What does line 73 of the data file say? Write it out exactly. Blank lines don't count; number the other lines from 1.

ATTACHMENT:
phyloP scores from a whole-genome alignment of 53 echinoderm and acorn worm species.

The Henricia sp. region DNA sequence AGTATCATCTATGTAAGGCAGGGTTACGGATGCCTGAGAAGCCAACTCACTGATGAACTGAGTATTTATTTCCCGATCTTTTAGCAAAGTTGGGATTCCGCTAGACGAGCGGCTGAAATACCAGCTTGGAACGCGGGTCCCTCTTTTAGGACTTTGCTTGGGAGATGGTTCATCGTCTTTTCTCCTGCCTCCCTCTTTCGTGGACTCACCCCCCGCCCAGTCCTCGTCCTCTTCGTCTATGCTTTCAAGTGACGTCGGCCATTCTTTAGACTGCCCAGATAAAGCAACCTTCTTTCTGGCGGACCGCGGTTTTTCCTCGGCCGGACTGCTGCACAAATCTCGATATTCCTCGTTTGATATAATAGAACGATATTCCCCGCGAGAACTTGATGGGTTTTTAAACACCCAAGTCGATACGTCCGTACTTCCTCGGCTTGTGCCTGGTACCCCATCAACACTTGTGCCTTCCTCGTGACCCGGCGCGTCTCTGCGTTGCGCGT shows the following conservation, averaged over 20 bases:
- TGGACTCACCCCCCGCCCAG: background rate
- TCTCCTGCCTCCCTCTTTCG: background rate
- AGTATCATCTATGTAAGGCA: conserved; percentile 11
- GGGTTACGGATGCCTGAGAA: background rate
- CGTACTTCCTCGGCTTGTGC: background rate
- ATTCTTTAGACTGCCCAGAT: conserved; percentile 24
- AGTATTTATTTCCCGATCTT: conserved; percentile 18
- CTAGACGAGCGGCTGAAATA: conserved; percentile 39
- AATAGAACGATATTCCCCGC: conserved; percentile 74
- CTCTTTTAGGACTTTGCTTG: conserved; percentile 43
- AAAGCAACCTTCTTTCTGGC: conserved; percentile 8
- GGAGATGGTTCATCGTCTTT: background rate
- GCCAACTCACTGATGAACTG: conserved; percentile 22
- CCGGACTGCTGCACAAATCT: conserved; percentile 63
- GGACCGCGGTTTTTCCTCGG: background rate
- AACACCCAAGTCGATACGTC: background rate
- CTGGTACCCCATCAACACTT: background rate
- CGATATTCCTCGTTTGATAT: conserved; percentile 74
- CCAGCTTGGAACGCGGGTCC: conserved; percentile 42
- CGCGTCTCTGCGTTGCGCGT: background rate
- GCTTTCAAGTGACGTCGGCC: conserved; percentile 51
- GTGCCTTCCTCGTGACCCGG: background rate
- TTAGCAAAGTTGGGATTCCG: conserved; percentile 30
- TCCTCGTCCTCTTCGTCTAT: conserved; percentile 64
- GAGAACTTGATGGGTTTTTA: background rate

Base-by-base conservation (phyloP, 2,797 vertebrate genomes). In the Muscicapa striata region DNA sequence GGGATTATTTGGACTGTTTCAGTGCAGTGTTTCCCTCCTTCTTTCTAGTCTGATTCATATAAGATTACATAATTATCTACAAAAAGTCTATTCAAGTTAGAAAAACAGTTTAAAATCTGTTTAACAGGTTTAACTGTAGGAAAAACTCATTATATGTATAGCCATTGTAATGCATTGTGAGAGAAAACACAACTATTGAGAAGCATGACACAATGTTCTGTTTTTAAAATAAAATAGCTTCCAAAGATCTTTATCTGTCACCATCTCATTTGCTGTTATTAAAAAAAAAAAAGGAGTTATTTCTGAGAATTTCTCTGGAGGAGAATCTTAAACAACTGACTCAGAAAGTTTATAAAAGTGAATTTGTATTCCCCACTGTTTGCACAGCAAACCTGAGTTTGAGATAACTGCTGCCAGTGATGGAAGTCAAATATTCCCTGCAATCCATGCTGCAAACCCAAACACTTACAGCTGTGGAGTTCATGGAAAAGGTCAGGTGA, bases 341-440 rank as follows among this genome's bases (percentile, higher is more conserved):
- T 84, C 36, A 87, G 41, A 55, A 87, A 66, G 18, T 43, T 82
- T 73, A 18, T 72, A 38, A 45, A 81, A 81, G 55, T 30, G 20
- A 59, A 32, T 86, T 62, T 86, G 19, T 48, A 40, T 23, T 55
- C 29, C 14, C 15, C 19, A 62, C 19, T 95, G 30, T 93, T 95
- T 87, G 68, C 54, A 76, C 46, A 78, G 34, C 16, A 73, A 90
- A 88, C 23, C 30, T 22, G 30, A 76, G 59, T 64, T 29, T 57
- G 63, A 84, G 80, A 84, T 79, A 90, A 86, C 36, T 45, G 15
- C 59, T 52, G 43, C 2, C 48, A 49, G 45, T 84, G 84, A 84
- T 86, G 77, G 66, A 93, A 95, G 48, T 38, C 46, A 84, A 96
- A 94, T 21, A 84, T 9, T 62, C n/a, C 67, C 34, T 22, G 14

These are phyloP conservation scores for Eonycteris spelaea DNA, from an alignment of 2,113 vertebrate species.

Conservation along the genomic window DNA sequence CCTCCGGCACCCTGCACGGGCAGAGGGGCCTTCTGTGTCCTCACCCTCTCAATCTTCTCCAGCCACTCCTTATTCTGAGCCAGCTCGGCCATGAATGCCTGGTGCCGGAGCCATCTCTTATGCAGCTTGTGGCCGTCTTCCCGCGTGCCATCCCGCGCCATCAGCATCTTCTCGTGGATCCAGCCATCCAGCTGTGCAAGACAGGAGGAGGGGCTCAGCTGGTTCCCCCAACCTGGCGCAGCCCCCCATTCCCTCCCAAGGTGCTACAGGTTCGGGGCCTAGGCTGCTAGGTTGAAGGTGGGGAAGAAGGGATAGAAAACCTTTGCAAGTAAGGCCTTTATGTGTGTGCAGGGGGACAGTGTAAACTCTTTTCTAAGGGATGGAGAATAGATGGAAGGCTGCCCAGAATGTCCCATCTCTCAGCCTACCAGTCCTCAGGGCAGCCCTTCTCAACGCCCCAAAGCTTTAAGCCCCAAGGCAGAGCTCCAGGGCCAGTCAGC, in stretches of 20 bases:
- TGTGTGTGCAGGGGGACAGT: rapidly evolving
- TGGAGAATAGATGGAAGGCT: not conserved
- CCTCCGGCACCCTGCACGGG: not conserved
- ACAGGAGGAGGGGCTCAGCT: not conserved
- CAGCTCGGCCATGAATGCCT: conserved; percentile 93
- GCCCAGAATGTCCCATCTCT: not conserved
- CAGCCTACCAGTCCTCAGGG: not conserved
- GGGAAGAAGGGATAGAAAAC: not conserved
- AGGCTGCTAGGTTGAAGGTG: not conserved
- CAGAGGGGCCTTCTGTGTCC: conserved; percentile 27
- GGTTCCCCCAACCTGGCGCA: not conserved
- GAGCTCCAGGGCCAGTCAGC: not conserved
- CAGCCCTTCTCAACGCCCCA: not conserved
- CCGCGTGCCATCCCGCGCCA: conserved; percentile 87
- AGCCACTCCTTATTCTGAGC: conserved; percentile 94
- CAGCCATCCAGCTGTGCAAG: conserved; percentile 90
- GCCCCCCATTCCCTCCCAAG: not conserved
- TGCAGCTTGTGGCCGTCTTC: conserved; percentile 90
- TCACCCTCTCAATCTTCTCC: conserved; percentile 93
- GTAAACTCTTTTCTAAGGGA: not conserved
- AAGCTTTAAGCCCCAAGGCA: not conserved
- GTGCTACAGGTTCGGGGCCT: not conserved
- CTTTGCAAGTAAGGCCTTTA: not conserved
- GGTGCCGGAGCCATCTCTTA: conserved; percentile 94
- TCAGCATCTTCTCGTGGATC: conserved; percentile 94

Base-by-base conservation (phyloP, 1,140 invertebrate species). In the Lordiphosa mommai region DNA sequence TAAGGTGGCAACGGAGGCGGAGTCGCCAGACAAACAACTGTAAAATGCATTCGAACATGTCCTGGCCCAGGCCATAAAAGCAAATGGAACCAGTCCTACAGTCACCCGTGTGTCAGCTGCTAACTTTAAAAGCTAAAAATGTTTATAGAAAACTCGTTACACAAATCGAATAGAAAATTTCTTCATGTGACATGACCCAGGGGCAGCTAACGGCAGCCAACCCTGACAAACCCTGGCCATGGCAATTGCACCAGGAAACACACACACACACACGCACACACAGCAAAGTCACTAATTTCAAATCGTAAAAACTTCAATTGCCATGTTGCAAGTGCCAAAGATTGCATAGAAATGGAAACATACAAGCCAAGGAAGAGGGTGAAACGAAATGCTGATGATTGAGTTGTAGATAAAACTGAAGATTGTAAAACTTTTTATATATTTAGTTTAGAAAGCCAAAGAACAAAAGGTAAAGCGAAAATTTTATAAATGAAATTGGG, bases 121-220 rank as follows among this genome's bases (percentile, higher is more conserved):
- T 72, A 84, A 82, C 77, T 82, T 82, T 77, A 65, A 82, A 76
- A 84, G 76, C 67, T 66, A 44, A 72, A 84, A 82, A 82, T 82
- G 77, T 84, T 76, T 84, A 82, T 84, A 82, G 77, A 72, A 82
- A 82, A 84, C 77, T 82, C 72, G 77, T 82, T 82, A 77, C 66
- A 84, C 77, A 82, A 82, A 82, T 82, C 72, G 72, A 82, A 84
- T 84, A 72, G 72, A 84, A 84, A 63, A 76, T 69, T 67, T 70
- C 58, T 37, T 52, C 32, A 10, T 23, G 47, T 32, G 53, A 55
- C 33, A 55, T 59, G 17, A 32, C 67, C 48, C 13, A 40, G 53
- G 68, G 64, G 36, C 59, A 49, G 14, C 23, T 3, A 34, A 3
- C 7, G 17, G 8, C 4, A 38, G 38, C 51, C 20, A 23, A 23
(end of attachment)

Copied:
- C 58, T 37, T 52, C 32, A 10, T 23, G 47, T 32, G 53, A 55